Netanyahu steps up war of words with Erdogan: “Get used to it”
Prime Minister Benjamin Netanyahu stepped up a war of words with Turkish President Recep Tayyip Erdogan, telling him that he better get used to an Israeli response to his rhetoric and that Israel was not prepared to accept criticism from the Turkish strongman.
“Erdogan is not used to being answered back to,” Netanyahu tweeted. “He should get used to it. ”
His comments came on a day of back and forth between the two in which Erdogan called Netanyahu a “terrorist” and Israel a “terrorist state.”
Netanyahu cited what he said were Turkey’s crimes: “Someone who occupies northern Cyprus, invades the Kurdish regions, and slaughters civilians in Afrin — should not preach to us about values and ethics,” Netanyahu said.
Turkey invaded areas of northern Cyprus in 1974 and later annexed the territory in a move not recognized by any other country.
In January this year, Turkey launched an air and ground offensive in the enclave of Afrin in Syria to root out the Kurdish People’s Protection Units (YPG), which Turkey brands a terrorist group, but which is seen by the United States as a key player in the fight against Islamic State jihadists. The UN has said that 170,000 people have fled Afrin in the wake of the Turkish offensive. Dozens of civilians have been killed.
Netanyahu’s comments came after earlier in the day Erdogan had branded him a “terrorist.”
“Hey Netanyahu! You are an occupier. And it is as an occupier that you are on those lands. At the same time, you are a terrorist,” Erdogan said in a televised speech in Adana, southern Turkey.
“What you do to the oppressed Palestinians will be part of history and we will never forget it,” he said, adding: “The Israeli people are uncomfortable with what you’re doing. We are not guilty of any act of occupation.”
In another speech, Reuters quoted Erdogan as saying: “You are a terrorist state. It is known what you have done in Gaza and what you have done in Jerusalem. You have no one that likes you in the world.”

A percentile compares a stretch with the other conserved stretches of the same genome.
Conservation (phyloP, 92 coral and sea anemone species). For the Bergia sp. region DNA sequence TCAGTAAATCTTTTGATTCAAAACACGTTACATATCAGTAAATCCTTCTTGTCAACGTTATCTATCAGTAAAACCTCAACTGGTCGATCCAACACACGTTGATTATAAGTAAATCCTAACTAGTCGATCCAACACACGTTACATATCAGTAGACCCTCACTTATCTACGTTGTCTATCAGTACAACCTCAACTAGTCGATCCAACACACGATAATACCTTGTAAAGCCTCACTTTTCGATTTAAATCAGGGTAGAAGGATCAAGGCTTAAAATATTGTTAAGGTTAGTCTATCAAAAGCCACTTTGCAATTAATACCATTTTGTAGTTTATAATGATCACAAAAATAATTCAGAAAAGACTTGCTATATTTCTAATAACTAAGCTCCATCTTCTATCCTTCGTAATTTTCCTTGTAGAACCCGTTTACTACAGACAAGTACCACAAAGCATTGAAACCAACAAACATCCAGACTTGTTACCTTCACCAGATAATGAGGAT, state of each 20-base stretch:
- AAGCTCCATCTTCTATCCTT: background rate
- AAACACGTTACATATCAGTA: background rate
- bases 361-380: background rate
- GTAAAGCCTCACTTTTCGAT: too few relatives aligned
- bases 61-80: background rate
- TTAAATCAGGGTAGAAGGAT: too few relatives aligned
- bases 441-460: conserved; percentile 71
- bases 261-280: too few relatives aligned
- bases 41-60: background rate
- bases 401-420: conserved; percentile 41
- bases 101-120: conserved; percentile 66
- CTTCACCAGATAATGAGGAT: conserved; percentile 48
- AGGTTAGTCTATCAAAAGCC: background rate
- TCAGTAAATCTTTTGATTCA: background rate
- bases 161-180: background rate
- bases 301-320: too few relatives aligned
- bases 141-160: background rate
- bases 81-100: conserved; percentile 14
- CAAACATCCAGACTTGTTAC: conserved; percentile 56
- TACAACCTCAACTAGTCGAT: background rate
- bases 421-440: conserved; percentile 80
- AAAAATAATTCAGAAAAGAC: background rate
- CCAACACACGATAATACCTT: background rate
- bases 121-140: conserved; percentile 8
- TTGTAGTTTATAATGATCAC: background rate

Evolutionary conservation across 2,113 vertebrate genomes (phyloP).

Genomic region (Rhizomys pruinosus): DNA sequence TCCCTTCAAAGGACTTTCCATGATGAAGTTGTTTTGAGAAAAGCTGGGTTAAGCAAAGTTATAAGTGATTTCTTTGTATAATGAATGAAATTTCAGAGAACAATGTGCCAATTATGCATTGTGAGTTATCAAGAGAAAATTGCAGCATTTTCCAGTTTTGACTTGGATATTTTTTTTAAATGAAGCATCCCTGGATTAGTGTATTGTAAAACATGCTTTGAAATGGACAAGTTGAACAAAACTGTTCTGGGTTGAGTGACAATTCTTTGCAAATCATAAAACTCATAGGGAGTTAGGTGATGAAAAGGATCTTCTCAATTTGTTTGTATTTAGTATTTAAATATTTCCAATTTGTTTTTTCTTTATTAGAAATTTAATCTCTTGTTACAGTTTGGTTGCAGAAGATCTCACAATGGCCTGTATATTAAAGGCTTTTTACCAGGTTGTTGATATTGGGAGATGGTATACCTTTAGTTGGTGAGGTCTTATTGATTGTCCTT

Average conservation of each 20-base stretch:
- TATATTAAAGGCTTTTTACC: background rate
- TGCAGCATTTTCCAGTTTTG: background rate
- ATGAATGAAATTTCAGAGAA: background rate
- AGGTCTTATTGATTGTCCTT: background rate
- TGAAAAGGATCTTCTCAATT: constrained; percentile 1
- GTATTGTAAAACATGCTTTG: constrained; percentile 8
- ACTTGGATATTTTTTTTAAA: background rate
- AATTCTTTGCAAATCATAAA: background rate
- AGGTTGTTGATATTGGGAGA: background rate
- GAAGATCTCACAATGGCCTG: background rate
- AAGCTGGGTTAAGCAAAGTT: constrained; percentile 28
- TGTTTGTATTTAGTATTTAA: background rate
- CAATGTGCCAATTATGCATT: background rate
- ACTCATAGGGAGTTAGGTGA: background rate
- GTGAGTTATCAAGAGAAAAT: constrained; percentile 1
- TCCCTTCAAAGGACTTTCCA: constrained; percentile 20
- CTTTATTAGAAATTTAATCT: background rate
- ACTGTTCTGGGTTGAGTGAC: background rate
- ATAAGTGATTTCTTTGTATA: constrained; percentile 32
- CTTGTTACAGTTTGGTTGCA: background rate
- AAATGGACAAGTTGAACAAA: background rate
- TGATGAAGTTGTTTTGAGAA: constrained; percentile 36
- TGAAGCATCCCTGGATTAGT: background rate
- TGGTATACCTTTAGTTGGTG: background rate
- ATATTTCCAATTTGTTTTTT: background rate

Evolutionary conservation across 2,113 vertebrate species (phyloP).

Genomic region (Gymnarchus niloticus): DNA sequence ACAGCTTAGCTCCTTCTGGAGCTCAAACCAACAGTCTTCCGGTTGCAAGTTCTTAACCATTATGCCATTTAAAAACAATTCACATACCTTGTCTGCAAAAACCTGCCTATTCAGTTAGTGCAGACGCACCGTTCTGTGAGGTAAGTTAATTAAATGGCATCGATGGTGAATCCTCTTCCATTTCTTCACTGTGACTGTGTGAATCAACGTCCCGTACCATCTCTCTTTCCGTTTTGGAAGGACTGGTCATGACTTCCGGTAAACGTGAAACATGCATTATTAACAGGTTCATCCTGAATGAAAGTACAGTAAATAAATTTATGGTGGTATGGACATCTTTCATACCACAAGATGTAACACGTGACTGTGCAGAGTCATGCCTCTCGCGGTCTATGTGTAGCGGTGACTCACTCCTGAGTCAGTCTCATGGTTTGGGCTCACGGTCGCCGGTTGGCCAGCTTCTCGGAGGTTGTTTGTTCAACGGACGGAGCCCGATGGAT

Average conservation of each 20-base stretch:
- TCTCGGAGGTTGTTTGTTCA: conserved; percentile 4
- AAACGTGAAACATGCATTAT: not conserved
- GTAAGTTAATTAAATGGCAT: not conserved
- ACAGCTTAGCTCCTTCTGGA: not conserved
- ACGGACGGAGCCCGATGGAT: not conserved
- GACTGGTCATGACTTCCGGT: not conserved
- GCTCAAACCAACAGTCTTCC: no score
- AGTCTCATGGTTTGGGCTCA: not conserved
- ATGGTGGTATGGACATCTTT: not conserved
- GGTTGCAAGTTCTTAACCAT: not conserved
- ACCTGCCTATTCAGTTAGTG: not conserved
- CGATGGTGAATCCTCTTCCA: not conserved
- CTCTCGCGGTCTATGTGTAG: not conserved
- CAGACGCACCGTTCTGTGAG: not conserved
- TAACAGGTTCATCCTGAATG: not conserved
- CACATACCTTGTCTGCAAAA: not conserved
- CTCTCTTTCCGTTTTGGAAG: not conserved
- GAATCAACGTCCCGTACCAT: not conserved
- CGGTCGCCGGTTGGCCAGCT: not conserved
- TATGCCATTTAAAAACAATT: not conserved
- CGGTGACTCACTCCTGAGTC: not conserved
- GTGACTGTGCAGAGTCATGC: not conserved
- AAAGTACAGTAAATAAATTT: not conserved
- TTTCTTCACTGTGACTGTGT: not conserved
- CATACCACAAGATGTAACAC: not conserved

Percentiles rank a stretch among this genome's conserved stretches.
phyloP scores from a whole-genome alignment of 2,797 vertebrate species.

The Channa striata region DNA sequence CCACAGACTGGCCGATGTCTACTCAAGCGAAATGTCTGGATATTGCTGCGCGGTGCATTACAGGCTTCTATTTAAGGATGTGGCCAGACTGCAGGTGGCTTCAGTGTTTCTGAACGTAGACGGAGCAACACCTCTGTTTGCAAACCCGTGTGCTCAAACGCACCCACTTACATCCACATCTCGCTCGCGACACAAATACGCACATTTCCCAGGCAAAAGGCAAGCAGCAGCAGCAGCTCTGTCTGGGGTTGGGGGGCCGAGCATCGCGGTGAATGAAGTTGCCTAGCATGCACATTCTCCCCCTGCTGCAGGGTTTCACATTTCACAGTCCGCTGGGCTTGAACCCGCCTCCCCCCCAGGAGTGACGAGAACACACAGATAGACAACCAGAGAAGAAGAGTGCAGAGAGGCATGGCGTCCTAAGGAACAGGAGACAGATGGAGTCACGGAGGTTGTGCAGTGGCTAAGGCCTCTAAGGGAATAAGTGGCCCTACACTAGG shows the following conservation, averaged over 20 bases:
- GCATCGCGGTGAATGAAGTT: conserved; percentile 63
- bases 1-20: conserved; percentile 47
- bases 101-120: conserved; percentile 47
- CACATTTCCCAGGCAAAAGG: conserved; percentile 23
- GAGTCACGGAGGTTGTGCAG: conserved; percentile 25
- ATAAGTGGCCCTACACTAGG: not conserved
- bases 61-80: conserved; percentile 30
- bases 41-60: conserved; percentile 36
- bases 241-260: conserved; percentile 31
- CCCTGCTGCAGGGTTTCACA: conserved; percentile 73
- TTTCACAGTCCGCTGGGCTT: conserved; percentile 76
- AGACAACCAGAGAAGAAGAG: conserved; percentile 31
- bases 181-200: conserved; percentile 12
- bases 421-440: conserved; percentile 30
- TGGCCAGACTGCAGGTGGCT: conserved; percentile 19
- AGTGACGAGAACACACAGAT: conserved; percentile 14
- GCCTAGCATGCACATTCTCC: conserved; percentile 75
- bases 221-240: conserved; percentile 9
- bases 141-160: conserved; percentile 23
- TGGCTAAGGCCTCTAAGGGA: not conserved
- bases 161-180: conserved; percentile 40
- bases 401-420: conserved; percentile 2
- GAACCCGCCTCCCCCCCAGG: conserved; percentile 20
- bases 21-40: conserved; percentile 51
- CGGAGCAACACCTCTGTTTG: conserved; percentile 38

Netanyahu earlier Sunday lashed out at Turkey in response to its president’s claim that Israel had mounted an “inhumane attack” on Palestinians during Friday’s mass protests on the border with Israel.
The most moral army in the world will not accept moral preaching from someone who for years has been bombing a civilian population indiscriminately,” he said, in apparent reference to Ankara’s ongoing battle against the Kurds.
“That’s apparently how Ankara marks [April Fool’s Day],” Netanyahu tweeted in Hebrew, of the Turkish condemnation.
On Saturday, Erdogan said during a speech in Istanbul, “I strongly condemn the Israeli government over its inhumane attack.”
The Israel Defense Forces said Saturday that at least 10 of those killed — the Gazans reported a death toll of 15 — were members of Palestinian terror groups, including Hamas.
IDF spokesman Ronen Manelis said Friday that the military faced “a violent, terrorist demonstration at six points” along the fence.
He said the IDF used “pinpoint fire” wherever there were attempts to breach or damage the security fence. “All the fatalities were aged 18-30, several of the fatalities were known to us, and at least two of them were members of Hamas commando forces,” he said in a late afternoon statement.
As of Saturday evening, Hamas, a terrorist group that openly seeks to destroy Israel, itself acknowledged that five of the dead in the so-called “March of Return” were its own gunmen.
On Friday, some 30,000 Palestinians took part in demonstrations along the Gaza border, during which rioters threw rocks and firebombs at Israeli troops on the other side of the fence, burned tires and scrap wood, sought to breach and damage the security fence, and in one case opened fire at Israeli soldiers.
The IDF said that its sharpshooters targeted only those taking explicit violent action against Israeli troops or trying to break through or damage the security fence.
At previous peace talks, the Palestinians have always demanded, along with sovereignty in the West Bank, Gaza, East Jerusalem and the Old City, a “right of return” to Israel for Palestinian refugees who left or were forced out of Israel when it was established. The Palestinians demand this right not only for those of the hundreds of thousands of refugees who are still alive — a figure estimated in the low tens of thousands — but also for their descendants, who number in the millions.
No Israeli government would ever be likely to accept this demand, since it would spell the end of Israel as a Jewish-majority state. Israel’s position has generally been that Palestinian refugees and their descendants would become citizens of a Palestinian state at the culmination of the peace process, just as Jews who fled or were forced out of Middle Eastern countries by hostile governments became citizens of Israel.
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